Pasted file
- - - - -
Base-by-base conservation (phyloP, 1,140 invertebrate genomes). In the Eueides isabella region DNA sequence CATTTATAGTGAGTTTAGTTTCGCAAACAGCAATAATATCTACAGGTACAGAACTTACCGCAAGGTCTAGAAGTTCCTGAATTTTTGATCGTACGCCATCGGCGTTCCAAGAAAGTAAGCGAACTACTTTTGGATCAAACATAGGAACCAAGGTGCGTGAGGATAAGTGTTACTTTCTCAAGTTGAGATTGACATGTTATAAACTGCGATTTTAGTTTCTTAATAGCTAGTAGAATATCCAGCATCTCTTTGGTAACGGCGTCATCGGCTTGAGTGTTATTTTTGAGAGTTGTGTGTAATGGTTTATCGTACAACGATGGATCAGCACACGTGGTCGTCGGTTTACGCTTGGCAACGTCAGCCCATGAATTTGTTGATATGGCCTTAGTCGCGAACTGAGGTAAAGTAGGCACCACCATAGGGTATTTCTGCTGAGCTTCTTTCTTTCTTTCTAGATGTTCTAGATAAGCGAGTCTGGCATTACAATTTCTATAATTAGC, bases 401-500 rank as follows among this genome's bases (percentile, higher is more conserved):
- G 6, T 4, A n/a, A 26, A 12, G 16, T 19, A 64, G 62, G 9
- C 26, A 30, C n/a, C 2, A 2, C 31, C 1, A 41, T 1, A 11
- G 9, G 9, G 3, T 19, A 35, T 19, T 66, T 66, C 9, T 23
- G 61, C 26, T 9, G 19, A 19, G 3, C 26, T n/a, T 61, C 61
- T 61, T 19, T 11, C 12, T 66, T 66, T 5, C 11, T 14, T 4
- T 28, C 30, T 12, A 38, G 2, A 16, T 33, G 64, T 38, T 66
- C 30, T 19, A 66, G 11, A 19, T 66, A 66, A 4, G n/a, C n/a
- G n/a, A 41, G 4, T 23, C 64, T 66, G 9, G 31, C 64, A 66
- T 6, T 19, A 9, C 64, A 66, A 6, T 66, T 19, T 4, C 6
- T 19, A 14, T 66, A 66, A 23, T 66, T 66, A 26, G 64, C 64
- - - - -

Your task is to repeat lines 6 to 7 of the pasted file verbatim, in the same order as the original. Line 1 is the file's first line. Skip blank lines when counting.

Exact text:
- T 61, T 19, T 11, C 12, T 66, T 66, T 5, C 11, T 14, T 4
- T 28, C 30, T 12, A 38, G 2, A 16, T 33, G 64, T 38, T 66